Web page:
Books, Publishing

Young adult still strong and other links

After my vow to stop whining and start doing yesterday, I finished my taxes (even though I did do some more whining about having to do them. ๐Ÿ™‚ ) So, I’m so excited today to be back on writing. This afternoon, I plan to work on my query letter. Exciting!

But I digress.

I’m catching up with some blog/email reading and found some interesting newsy tidbits I wanted to share.

First up, a lovely Los Angeles Times story about the strenth of YA. The paper reports that adults are reading YA now — no news to us regulars in this sector — and that Harry Potter started this, followed up by the Percy Jackson series, Suzanne Collins’ Hunger Games and Markus Zusak’s The Book Thief — again, nothing new to us — but here’s the nice part:

Where adult hardcover sales were down 17.8% for the first half of 2009 versus the same period in 2008, children’s/young adult hardcovers were up 30.7%.

Yay! That’s worthy of a celebration, I think. Now, I write middle-grade, but the way I see it, is any good news in the children’s section is good.

And why are all these adults choosing YA over fare written for older folks?

Well-written, fast-paced and engaging stories that span the gamut of genres and subjects.

Exactly what we’re striving for.

And here’s a great quote from Lizzie Skurnick, author of the Shelf Discovery collection of essays about YA literature:

“YA authors are able to take themselves less seriously. They’re able to have a little more fun, and they’re less confined by this idea of themselves as Very Important Artists. That paradoxically leads them to create far better work than people who are trying to win awards.”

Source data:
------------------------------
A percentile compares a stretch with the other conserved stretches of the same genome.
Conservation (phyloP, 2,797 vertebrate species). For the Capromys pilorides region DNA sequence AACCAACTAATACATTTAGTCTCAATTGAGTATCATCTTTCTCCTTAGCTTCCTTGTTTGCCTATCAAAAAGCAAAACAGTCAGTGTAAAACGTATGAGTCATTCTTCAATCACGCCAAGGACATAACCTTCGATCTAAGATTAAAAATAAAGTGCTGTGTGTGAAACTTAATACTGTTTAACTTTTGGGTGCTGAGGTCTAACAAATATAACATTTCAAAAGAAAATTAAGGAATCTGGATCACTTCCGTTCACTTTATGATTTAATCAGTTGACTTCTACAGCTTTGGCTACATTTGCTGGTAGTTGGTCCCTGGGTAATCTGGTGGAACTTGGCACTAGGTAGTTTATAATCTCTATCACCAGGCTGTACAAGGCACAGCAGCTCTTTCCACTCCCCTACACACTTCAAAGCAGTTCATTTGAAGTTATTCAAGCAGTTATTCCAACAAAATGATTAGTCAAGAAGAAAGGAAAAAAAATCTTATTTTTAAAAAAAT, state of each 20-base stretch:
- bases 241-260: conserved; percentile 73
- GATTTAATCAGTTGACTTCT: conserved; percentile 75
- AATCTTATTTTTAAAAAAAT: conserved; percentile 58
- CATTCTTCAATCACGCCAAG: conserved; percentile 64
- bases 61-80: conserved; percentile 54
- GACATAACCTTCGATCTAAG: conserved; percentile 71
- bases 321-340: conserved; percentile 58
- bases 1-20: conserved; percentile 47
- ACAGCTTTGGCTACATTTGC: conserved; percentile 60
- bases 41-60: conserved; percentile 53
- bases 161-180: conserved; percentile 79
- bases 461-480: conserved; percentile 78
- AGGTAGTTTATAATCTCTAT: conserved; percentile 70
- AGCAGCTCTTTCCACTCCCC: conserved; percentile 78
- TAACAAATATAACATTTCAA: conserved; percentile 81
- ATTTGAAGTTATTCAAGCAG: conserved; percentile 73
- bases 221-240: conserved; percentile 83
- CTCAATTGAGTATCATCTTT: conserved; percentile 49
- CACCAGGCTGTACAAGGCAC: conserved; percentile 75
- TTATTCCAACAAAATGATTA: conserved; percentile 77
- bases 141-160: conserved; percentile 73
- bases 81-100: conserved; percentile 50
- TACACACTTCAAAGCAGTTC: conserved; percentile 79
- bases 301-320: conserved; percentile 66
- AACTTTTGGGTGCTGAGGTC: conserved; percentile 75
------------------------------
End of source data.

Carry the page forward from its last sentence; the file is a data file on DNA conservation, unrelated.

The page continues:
๐Ÿ™‚ Yeah, I agree. We have much more fun.

Another sign of the strength of YA: Lerner Publishing is starting a new YA imprint called Carolrhoda Lab. According to Publisher’s Weekly, the Lab’s launch line will have four fiction titles.

In more news, an independent publishing line focusing on middle grade and YA fantasy and science-fiction that features characters of color, Tu Publishing, garnered $10,000 in donations to launch, and, thanks to the haul, attracted the attention of bigger publisher Lee & Low Books. Recognizing that something great was going on here, Lee & Low has acquired Tu Publishing, and here’s the cherry on top — the donation money is going to be returned to the donators. Nice to see a corporation doing the right thing.

Got any other news to share?

Write On!

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